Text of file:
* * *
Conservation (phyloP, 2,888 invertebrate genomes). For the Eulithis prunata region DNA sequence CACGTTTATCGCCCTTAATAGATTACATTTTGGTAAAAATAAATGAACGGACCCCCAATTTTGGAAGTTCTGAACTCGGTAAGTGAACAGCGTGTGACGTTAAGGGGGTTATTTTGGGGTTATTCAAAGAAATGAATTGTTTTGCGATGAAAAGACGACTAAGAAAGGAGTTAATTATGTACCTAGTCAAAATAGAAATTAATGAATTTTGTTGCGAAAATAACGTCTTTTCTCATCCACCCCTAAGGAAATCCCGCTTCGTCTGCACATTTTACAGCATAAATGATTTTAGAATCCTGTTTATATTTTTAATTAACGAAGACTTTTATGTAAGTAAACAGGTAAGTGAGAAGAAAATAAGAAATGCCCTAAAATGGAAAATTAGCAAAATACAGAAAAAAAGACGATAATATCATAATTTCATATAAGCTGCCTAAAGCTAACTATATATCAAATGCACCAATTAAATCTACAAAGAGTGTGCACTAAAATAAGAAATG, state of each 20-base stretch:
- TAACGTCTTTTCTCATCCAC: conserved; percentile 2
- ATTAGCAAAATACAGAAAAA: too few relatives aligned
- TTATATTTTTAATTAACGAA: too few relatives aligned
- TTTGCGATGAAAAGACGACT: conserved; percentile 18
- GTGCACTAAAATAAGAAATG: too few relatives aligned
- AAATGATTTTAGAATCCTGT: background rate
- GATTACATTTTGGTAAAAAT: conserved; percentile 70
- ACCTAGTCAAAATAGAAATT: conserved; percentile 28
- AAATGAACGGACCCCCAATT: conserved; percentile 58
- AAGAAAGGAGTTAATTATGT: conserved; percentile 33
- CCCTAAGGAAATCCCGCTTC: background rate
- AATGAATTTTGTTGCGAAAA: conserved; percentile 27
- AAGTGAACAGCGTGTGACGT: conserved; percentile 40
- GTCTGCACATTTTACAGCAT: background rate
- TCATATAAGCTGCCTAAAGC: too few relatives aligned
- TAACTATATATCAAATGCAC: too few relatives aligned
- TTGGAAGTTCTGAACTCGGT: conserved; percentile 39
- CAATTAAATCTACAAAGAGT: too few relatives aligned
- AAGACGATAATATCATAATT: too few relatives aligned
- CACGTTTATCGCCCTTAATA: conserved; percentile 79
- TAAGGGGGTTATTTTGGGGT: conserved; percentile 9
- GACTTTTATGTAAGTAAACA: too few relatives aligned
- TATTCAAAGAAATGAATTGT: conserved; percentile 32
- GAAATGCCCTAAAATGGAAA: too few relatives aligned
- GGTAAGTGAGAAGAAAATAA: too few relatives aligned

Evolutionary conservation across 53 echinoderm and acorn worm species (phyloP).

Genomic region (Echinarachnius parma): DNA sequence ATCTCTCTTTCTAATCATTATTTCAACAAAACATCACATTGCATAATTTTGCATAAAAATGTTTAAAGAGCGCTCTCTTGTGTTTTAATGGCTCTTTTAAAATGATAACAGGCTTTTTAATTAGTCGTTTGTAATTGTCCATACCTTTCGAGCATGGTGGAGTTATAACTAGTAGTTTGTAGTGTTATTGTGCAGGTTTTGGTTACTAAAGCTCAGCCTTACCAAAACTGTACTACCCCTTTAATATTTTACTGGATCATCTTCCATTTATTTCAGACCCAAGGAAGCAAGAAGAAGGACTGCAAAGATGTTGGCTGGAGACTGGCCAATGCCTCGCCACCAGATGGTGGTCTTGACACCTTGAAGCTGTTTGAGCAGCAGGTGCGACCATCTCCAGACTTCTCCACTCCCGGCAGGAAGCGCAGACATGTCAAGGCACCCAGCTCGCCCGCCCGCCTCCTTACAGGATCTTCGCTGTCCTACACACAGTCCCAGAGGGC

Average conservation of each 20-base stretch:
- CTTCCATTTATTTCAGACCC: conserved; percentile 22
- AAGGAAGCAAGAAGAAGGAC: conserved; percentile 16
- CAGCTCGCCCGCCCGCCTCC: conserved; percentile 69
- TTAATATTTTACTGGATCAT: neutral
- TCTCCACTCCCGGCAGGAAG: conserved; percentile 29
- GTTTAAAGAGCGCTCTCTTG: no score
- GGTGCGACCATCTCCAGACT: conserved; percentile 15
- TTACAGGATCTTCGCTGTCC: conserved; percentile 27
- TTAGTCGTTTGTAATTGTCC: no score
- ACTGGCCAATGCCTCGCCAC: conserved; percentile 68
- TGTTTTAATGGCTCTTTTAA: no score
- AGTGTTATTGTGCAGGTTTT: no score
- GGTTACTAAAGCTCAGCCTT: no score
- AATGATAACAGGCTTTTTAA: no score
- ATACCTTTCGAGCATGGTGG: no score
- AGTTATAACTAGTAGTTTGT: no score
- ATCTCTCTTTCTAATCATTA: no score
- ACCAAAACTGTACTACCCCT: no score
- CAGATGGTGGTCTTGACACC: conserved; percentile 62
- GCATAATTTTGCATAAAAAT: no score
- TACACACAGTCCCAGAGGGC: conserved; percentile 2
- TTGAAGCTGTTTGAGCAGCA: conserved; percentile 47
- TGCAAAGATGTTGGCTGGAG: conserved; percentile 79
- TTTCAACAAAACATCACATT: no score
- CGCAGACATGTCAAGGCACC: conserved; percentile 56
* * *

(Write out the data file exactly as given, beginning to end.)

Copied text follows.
Conservation (phyloP, 2,888 invertebrate genomes). For the Eulithis prunata region DNA sequence CACGTTTATCGCCCTTAATAGATTACATTTTGGTAAAAATAAATGAACGGACCCCCAATTTTGGAAGTTCTGAACTCGGTAAGTGAACAGCGTGTGACGTTAAGGGGGTTATTTTGGGGTTATTCAAAGAAATGAATTGTTTTGCGATGAAAAGACGACTAAGAAAGGAGTTAATTATGTACCTAGTCAAAATAGAAATTAATGAATTTTGTTGCGAAAATAACGTCTTTTCTCATCCACCCCTAAGGAAATCCCGCTTCGTCTGCACATTTTACAGCATAAATGATTTTAGAATCCTGTTTATATTTTTAATTAACGAAGACTTTTATGTAAGTAAACAGGTAAGTGAGAAGAAAATAAGAAATGCCCTAAAATGGAAAATTAGCAAAATACAGAAAAAAAGACGATAATATCATAATTTCATATAAGCTGCCTAAAGCTAACTATATATCAAATGCACCAATTAAATCTACAAAGAGTGTGCACTAAAATAAGAAATG, state of each 20-base stretch:
- TAACGTCTTTTCTCATCCAC: conserved; percentile 2
- ATTAGCAAAATACAGAAAAA: too few relatives aligned
- TTATATTTTTAATTAACGAA: too few relatives aligned
- TTTGCGATGAAAAGACGACT: conserved; percentile 18
- GTGCACTAAAATAAGAAATG: too few relatives aligned
- AAATGATTTTAGAATCCTGT: background rate
- GATTACATTTTGGTAAAAAT: conserved; percentile 70
- ACCTAGTCAAAATAGAAATT: conserved; percentile 28
- AAATGAACGGACCCCCAATT: conserved; percentile 58
- AAGAAAGGAGTTAATTATGT: conserved; percentile 33
- CCCTAAGGAAATCCCGCTTC: background rate
- AATGAATTTTGTTGCGAAAA: conserved; percentile 27
- AAGTGAACAGCGTGTGACGT: conserved; percentile 40
- GTCTGCACATTTTACAGCAT: background rate
- TCATATAAGCTGCCTAAAGC: too few relatives aligned
- TAACTATATATCAAATGCAC: too few relatives aligned
- TTGGAAGTTCTGAACTCGGT: conserved; percentile 39
- CAATTAAATCTACAAAGAGT: too few relatives aligned
- AAGACGATAATATCATAATT: too few relatives aligned
- CACGTTTATCGCCCTTAATA: conserved; percentile 79
- TAAGGGGGTTATTTTGGGGT: conserved; percentile 9
- GACTTTTATGTAAGTAAACA: too few relatives aligned
- TATTCAAAGAAATGAATTGT: conserved; percentile 32
- GAAATGCCCTAAAATGGAAA: too few relatives aligned
- GGTAAGTGAGAAGAAAATAA: too few relatives aligned

Evolutionary conservation across 53 echinoderm and acorn worm species (phyloP).

Genomic region (Echinarachnius parma): DNA sequence ATCTCTCTTTCTAATCATTATTTCAACAAAACATCACATTGCATAATTTTGCATAAAAATGTTTAAAGAGCGCTCTCTTGTGTTTTAATGGCTCTTTTAAAATGATAACAGGCTTTTTAATTAGTCGTTTGTAATTGTCCATACCTTTCGAGCATGGTGGAGTTATAACTAGTAGTTTGTAGTGTTATTGTGCAGGTTTTGGTTACTAAAGCTCAGCCTTACCAAAACTGTACTACCCCTTTAATATTTTACTGGATCATCTTCCATTTATTTCAGACCCAAGGAAGCAAGAAGAAGGACTGCAAAGATGTTGGCTGGAGACTGGCCAATGCCTCGCCACCAGATGGTGGTCTTGACACCTTGAAGCTGTTTGAGCAGCAGGTGCGACCATCTCCAGACTTCTCCACTCCCGGCAGGAAGCGCAGACATGTCAAGGCACCCAGCTCGCCCGCCCGCCTCCTTACAGGATCTTCGCTGTCCTACACACAGTCCCAGAGGGC

Average conservation of each 20-base stretch:
- CTTCCATTTATTTCAGACCC: conserved; percentile 22
- AAGGAAGCAAGAAGAAGGAC: conserved; percentile 16
- CAGCTCGCCCGCCCGCCTCC: conserved; percentile 69
- TTAATATTTTACTGGATCAT: neutral
- TCTCCACTCCCGGCAGGAAG: conserved; percentile 29
- GTTTAAAGAGCGCTCTCTTG: no score
- GGTGCGACCATCTCCAGACT: conserved; percentile 15
- TTACAGGATCTTCGCTGTCC: conserved; percentile 27
- TTAGTCGTTTGTAATTGTCC: no score
- ACTGGCCAATGCCTCGCCAC: conserved; percentile 68
- TGTTTTAATGGCTCTTTTAA: no score
- AGTGTTATTGTGCAGGTTTT: no score
- GGTTACTAAAGCTCAGCCTT: no score
- AATGATAACAGGCTTTTTAA: no score
- ATACCTTTCGAGCATGGTGG: no score
- AGTTATAACTAGTAGTTTGT: no score
- ATCTCTCTTTCTAATCATTA: no score
- ACCAAAACTGTACTACCCCT: no score
- CAGATGGTGGTCTTGACACC: conserved; percentile 62
- GCATAATTTTGCATAAAAAT: no score
- TACACACAGTCCCAGAGGGC: conserved; percentile 2
- TTGAAGCTGTTTGAGCAGCA: conserved; percentile 47
- TGCAAAGATGTTGGCTGGAG: conserved; percentile 79
- TTTCAACAAAACATCACATT: no score
- CGCAGACATGTCAAGGCACC: conserved; percentile 56